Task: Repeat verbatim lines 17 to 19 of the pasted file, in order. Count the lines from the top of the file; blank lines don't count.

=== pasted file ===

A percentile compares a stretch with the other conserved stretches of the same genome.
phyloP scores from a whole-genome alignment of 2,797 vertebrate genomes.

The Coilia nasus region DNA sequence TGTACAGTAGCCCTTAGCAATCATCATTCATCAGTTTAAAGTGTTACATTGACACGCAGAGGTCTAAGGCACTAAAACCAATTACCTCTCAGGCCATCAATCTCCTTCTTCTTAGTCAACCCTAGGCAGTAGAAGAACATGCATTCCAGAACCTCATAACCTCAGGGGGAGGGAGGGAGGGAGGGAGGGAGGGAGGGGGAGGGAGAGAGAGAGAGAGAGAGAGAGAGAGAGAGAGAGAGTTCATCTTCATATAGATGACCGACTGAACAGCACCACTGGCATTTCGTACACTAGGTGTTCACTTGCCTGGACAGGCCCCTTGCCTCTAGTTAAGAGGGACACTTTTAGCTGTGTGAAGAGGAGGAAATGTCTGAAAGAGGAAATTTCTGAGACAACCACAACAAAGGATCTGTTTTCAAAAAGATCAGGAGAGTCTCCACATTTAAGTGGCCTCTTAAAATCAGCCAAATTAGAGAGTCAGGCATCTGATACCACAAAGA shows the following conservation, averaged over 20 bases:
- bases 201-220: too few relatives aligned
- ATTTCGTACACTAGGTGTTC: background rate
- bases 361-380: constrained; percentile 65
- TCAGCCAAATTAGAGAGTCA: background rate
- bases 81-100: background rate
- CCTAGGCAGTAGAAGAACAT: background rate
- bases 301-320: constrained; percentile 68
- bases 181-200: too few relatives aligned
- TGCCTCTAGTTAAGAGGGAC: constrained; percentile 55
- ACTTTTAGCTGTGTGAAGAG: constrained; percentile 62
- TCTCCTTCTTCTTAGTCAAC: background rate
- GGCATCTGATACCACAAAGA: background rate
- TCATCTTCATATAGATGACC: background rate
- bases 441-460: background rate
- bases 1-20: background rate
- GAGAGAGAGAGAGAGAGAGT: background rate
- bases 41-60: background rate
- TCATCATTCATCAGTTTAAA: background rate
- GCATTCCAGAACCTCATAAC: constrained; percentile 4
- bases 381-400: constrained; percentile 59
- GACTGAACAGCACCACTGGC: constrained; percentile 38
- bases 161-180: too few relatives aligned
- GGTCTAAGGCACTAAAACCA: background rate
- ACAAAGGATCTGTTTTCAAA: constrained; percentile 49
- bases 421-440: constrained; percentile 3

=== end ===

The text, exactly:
- bases 441-460: background rate
- bases 1-20: background rate
- GAGAGAGAGAGAGAGAGAGT: background rate